The state capture commission has slammed former president Jacob Zuma’s defiance of their summons and court order saying they will take action against him.
The commission says former president Jacob Zuma seems to see himself as being above the law and will take action against him for defying a summons and a court order that he appear before the inquiry.
Commission secretary Itumeleng Mosala said Zuma’s decision to defy an order of the highest court in the country and a summons of the commission was “completely unacceptable” in a constitutional democracy like SA.
“This is particularly so when the person making such a decision is a former president of the country who should be exemplary in upholding the rule of law and the constitution. It is to be noted that, while Mr Zuma refuses to comply with the constitution and to obey the order of the Constitutional Court, on the one hand, he continues to enjoy the benefits that the constitution grants to all former presidents in terms of his pension and other benefits paid for by the taxpayers,” Mosala said.
“It seems that Mr Zuma considers himself to be above the law and the constitution. The commission reiterates that in terms of the constitution everyone is equal before the law.”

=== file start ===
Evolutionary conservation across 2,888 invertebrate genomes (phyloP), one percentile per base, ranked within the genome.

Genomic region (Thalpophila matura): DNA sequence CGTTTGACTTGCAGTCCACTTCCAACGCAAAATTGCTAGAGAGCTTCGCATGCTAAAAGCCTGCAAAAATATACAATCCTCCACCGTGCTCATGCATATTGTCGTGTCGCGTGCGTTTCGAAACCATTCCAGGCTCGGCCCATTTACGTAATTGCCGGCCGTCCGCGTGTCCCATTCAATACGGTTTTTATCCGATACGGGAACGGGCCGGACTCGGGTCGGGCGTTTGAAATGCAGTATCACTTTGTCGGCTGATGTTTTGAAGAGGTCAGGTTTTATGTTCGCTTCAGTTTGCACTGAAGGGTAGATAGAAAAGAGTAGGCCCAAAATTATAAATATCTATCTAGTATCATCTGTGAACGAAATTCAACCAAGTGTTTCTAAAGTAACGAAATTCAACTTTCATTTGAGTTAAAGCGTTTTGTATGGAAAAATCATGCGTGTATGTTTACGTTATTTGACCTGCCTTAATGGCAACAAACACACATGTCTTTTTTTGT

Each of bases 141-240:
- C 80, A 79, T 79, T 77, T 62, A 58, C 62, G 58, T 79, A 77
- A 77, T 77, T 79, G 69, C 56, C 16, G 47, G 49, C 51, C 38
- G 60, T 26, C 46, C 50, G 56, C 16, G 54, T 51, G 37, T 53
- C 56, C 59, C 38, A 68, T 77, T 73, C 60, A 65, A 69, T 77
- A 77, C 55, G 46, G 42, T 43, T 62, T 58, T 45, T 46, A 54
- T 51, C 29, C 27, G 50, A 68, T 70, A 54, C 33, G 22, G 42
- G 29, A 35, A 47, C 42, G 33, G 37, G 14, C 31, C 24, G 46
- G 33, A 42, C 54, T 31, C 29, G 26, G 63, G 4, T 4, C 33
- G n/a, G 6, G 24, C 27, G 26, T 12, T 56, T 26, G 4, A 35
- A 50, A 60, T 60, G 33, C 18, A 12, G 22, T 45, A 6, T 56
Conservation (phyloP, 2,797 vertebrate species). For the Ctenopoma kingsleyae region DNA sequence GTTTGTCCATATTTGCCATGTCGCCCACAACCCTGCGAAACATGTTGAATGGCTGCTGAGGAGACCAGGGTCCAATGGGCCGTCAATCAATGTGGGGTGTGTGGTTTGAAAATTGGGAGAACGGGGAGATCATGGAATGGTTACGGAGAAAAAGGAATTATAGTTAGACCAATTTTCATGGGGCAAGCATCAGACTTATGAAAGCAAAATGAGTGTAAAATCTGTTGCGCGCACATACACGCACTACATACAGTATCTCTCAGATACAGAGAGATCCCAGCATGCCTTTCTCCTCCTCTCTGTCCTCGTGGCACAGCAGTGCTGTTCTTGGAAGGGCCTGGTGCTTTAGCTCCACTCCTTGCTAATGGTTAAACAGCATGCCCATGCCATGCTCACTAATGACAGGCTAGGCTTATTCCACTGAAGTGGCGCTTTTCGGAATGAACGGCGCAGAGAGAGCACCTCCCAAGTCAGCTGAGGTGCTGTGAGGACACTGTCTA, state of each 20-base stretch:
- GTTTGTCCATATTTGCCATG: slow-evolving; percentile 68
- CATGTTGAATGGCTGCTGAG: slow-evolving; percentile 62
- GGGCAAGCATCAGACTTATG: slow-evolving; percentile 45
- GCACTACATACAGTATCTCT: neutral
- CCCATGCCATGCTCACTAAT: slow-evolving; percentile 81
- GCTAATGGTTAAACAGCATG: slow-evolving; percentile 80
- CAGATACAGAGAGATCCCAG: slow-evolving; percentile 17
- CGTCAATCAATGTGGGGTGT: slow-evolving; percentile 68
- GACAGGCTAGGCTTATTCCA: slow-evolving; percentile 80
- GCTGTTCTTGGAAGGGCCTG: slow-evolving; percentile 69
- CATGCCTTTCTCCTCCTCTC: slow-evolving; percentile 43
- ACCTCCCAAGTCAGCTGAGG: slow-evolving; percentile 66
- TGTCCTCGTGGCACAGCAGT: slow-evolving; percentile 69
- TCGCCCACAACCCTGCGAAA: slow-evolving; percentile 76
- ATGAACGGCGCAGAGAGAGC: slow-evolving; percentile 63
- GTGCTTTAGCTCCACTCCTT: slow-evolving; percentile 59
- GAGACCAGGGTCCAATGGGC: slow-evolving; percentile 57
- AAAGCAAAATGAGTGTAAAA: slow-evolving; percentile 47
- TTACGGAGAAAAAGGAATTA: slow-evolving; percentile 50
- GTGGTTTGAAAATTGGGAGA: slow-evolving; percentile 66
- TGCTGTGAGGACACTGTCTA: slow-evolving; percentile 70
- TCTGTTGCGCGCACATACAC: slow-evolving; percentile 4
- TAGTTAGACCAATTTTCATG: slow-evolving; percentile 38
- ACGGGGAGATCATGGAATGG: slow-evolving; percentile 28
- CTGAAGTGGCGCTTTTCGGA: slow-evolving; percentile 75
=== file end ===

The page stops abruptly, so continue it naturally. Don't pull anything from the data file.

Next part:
This comes after Zuma earlier this week said he would no longer co-operate with the commission, which he established in 2018, even if it meant being jailed, and also accused the Constitutional Court, which ordered that he must comply with summons from the inquiry, of political bias.
Zuma has sought to defy and discredit the commission, where witnesses have placed him, family members and his friends, the Gupta family, to whom he was said to have handed over power to hire ministers, at the centre of huge corruption during his nine-year rule.
Deputy chief justice Raymond Zondo issued two summonses in December for Zuma to appear in January and February.
Ahead of his January 18 appearance, his lawyers wrote to Zondo saying their client would not be attending the hearing, this was before the apex court judgment.
Mosala said Zondo has asked him to lay a criminal complaint against Zuma for refusing to appear in January.
This will be the second criminal case lodged against the former president for not appearing before the commission to answer questions about his alleged role in state capture.
The fist case was lodged in November 2020 when Zuma walked out of the commission without permission.
Zuma could face up to three separate criminal charges if he continues to defy an order and does not attend the commission on February 15.
Mosala said the commission will announce on that further action should Zuma not appear.
In terms of the Commissions Act, Zuma could face up to six months in prison.